Bahai News - Baha'i
Source: The Herald - Glasgow
The Ridvan festival, which begins tomorrow and commemorates the 12-day
period in 1863 when Husayn Ali proclaimed himself the new messenger of God,
is celebrated by his followers, the Baha'is.
Q: Who was he?
A: A member of one of the great patrician families of Persia who was
banished to Baghdad for spreading the word of the Bab, the forerunner of the
Baha'i religion. The Bab (Mirza Ali Muhammad) was executed for his beliefs.
Husayn Ali, who styled himself Baha Ullah (Arabic for "Glory of God"), was
also persecuted, a fate that has befallen Baha'is in parts of the world ever
Q: What did he believe?
A: That each of the great religions of the world brought by the messengers
of God (Moses, Krishna, Buddha, Zoroaster, Jesus, and Muhammad) represented a
successive stage in the spiritual development of civilisation. He believed he
was the most recent messenger in the line. He called on nineteenth-century
rulers to lay down their arms, reconcile their differences and devote
themselves to universal peace.
Q: What happened to him?
A: He died in 1892. His eldest son, Abd ol-Baha, interpreted his teachings
and spread the Baha'i faith to Europe and beyond. Shoghi Effendi Rabbani,
who translated many Baha'i writings into English, was the guardian of the
faith until his death in 1957. The Baha'i holy family died out with him.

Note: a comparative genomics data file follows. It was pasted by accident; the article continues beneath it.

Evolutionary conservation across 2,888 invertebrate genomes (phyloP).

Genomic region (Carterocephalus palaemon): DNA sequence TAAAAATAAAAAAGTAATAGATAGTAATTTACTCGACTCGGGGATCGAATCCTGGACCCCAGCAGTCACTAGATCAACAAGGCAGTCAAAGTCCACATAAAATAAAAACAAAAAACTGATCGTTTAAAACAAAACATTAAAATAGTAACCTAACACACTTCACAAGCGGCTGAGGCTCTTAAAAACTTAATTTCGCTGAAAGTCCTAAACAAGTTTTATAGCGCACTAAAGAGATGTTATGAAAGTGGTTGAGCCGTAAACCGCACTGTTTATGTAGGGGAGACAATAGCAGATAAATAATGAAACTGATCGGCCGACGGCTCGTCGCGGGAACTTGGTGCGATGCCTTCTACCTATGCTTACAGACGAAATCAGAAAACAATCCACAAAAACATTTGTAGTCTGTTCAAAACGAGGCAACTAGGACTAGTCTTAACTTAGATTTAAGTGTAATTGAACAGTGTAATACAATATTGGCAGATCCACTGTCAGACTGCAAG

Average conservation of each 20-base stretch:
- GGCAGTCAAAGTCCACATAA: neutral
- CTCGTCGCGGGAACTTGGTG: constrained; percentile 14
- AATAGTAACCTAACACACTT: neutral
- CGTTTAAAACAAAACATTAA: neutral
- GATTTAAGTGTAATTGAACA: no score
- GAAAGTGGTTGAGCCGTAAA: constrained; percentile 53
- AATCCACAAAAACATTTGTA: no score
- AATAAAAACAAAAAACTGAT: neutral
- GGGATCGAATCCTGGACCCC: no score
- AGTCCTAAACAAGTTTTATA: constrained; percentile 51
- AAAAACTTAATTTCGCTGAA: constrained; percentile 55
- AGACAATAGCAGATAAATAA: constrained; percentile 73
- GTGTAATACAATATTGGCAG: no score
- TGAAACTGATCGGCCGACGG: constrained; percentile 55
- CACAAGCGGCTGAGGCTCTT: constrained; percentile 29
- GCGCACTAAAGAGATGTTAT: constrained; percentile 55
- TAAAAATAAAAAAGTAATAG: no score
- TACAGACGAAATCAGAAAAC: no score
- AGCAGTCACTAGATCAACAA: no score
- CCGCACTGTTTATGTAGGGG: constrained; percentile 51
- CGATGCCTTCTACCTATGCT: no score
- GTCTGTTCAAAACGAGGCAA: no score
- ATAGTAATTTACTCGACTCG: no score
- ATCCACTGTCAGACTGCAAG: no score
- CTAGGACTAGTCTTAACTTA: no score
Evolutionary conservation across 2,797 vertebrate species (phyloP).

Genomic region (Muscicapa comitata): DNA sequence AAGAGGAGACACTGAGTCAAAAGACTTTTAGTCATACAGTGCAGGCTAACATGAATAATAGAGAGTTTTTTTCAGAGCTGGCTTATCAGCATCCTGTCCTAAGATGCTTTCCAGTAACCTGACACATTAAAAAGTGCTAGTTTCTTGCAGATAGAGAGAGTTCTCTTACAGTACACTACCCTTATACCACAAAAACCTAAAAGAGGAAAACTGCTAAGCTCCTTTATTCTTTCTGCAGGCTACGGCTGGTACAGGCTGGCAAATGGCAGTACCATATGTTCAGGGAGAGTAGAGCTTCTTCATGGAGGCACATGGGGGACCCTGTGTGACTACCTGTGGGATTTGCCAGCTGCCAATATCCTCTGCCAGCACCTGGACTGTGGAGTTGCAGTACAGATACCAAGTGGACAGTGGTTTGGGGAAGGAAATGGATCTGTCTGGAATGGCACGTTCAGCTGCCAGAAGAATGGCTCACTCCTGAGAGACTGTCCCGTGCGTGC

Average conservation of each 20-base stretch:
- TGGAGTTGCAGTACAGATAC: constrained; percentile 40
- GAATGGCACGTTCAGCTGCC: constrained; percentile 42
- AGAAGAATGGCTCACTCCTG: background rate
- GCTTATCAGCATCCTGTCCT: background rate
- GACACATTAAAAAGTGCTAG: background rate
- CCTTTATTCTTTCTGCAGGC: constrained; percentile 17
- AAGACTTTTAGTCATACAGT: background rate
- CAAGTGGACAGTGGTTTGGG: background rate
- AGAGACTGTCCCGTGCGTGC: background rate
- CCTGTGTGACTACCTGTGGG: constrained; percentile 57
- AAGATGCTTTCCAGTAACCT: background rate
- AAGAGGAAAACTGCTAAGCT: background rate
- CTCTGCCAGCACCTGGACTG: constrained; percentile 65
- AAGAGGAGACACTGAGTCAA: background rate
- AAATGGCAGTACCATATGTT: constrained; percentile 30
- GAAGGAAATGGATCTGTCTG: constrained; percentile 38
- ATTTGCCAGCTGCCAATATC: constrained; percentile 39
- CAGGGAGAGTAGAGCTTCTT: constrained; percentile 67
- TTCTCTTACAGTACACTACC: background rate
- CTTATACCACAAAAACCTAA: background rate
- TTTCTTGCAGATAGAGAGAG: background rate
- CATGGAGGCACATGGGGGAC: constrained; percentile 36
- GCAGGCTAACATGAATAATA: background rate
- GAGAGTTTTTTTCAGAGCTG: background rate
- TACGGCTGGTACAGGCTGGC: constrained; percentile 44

Now there are nine governors who are elected community leaders from around
Q: What do Baha'is believe?
A: They want to establish a universal faith and a common humanity and are
devoted to the abolition of racial, class, religious, and gender prejudice.
Baha Ullah said: "The Earth is but one country, and mankind its citizens."
Baha'is believe that God in his essence is unknowable. The religion has no
initiation ceremonies, no sacraments, and no clergy, but Baha'is are obliged
to pray, fast, abstain from drugs, and attend the Ridvan festival. They are
expected to stop working on the first, ninth, and last days of the 12-day
Q: Where are the religion's headquarters?
A: The Universal House of Justice in Haifa, Israel, is the home of the
Baha'i governing body.
Q: How many followers does it have?
A: Some 5,000,000 worldwide. They are said to come from more than 2000
ethnic, racial, and tribal groupings. They work for the establishment of
©Copyright 2001, The Herald - Glasgow
Page last updated/revised 042101
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